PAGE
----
The Oxford History Interview: Making Sense of the Myths

Digging through the Internet, I wouldn’t blame you for feeling terrified at the prospect of being interviewed for a place to study History at Oxford.

There are plenty of unhelpful myths and misconceptions about the Oxford interview still doing the rounds, and potential applicants can easily feel deterred from applying altogether. In Oxford, access and outreach work is underway to break down those perceptions and demystify the application process for all subjects.

In any History interview, the likelihood is that you will discuss the things you have been studying at school, your wider reading, and your personal statement. The important thing to remember is that tutors aren’t trying to ‘score’ you, but to see how you operate (and hopefully thrive) in a tutorial-style discussion and give you the chance to demonstrate all the things you know.

How colleges conduct History interviews can vary, which – if you progress to the interview stage of admissions – is why it is important to consult the information provided on the university website, as well that of the college(s) you’d like to apply to.

Ignore the scary stories

Buried in the internet are horror stories of tutors setting fire to objects, hurling cricket balls at interviewees and asking random, daunting questions that reduce applicants to tears. Tales abound of tutors favouring applicants from elite schools and judging candidates based on their achievements on the rugby pitch.

When it comes to History, academics are serious about their subject and they want to teach people who share that passion. Stories are almost certainly just that – stories, which support dated, sensationalist and misleading perceptions of what Oxford is really like.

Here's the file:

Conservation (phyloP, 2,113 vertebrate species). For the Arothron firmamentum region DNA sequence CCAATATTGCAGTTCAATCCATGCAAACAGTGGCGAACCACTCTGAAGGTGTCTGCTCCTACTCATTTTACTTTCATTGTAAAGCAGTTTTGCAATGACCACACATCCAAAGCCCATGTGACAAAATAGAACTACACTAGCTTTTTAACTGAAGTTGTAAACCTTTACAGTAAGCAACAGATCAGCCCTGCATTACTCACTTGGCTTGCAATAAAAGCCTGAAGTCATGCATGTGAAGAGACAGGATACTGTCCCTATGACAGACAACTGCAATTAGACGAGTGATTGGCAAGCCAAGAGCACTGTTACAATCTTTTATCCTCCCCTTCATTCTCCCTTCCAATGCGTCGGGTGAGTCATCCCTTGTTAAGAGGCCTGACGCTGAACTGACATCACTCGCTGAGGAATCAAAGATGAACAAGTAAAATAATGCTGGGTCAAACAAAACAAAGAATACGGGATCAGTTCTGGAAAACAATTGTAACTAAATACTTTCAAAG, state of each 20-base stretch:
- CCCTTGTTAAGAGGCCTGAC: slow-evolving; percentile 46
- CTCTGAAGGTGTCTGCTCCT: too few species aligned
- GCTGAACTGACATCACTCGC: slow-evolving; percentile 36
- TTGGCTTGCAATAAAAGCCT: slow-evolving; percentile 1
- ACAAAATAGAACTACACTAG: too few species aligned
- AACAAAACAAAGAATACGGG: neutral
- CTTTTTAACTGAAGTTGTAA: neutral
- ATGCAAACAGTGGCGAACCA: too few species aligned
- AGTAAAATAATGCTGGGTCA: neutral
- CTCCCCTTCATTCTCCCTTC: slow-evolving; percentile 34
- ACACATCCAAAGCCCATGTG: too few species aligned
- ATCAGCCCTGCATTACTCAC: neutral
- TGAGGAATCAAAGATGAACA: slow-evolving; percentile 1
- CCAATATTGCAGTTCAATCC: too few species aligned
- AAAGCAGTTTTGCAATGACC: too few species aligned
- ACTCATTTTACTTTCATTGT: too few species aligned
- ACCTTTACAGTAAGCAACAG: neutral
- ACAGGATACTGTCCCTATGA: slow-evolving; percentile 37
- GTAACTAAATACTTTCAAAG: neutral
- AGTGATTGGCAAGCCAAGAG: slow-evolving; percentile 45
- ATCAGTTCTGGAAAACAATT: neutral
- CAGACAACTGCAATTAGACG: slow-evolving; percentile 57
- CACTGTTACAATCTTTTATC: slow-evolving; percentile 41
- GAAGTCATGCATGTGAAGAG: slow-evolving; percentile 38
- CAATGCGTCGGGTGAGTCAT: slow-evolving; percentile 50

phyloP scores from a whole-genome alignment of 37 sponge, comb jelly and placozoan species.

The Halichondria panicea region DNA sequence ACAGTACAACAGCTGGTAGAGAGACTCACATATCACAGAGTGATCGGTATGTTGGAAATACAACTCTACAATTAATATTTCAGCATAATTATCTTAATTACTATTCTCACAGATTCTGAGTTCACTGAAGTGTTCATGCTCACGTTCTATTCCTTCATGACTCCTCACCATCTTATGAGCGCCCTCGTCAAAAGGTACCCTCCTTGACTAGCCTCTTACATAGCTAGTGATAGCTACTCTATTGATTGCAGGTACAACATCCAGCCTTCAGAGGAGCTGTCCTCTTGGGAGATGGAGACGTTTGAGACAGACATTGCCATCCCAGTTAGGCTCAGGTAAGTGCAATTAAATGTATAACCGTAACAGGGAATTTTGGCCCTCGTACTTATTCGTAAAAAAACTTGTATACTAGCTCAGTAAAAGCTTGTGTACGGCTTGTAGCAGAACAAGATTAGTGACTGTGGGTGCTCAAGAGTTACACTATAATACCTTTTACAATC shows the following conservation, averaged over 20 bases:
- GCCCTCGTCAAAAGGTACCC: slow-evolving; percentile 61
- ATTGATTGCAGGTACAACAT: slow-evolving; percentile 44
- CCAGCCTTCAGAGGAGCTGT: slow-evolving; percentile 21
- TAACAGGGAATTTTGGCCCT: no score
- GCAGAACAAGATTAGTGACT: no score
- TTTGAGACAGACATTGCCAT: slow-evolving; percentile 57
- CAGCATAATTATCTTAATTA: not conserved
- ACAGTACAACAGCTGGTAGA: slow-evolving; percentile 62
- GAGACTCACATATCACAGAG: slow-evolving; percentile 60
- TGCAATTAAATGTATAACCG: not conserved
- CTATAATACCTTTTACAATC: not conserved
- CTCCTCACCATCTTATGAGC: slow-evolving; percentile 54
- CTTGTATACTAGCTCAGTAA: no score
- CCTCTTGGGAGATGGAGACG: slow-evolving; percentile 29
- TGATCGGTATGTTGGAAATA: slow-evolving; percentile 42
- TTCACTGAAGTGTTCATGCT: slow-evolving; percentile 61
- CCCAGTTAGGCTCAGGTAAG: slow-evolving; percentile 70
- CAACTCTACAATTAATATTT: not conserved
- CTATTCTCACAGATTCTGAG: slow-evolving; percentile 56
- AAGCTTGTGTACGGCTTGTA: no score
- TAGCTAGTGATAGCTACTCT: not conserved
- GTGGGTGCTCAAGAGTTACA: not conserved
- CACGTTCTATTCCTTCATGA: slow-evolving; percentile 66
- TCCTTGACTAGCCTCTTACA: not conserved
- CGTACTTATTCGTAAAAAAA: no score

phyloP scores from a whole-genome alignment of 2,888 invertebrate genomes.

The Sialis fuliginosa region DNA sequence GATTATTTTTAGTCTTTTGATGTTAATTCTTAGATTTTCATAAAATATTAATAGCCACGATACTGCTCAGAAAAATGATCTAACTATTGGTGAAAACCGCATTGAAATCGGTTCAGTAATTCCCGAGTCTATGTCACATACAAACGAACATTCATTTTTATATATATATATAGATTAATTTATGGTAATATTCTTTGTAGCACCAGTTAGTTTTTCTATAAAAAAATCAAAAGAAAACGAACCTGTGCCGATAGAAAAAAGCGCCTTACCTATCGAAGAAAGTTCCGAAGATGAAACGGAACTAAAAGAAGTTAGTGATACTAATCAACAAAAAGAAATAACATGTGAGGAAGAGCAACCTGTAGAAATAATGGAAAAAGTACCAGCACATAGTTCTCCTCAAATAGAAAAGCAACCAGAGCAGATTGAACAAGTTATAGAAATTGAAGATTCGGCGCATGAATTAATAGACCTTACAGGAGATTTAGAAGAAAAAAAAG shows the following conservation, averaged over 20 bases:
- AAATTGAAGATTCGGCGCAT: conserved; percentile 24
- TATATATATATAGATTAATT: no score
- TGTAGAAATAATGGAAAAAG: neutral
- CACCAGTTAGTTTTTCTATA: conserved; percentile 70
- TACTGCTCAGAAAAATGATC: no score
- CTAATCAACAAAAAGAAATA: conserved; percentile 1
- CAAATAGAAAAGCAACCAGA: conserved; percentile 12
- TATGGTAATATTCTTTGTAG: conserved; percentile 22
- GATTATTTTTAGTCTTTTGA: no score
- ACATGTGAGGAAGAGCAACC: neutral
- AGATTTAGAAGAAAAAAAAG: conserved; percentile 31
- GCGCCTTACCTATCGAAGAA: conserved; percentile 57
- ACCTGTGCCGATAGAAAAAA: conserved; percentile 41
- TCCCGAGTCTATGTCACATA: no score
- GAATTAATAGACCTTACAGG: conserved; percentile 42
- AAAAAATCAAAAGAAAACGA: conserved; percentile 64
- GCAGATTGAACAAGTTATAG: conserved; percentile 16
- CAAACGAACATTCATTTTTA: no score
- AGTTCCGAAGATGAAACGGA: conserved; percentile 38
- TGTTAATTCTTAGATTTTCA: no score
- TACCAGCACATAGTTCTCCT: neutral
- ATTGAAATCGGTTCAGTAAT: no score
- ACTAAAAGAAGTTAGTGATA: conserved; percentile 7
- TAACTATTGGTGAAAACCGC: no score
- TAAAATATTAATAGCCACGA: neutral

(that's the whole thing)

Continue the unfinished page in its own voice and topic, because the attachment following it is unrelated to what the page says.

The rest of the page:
It’s a History interview

Tutors aren’t there to pose impossible or vague philosophical questions that are unrelated to what you’ve been studying, reading and writing. It’s a History interview, at the end of the day. Thought-provoking questions will emerge from the discussion, but tutors would gain little from trying to blindside you with out-of-context

Chances are, you’ll be asked about the content of your personal statement at some point: the books you’ve read, topics you’ve studied at school and beyond, and the conclusions you’ve managed to draw. If you’ve had to submit an essay as part of your application, you may be asked to talk about that and the topic for which you wrote it at school. In preparing for your interview, think about all the possible questions they could ask about your application

You may be presented with a question that you hadn’t considered before, one that really gets you thinking. If you’ve been studying the causes of the Russian Revolution, perhaps tutors could ask you to make a comparison to another revolution you know about. Maybe they could ask you whether it really constituted a ‘revolution’ at all.

It’s not a test

Tutors are not interested in tripping you up, nor are they seeing how many things you get ‘right’. Interviews should be a mutually beneficial experience, giving you a taster of History teaching at Oxford, and allowing your potential future tutors to see how you think and operate in a tutorial-style environment. It should be a conversation, not an interrogation – much like tutorials themselves.

Being wrong can be good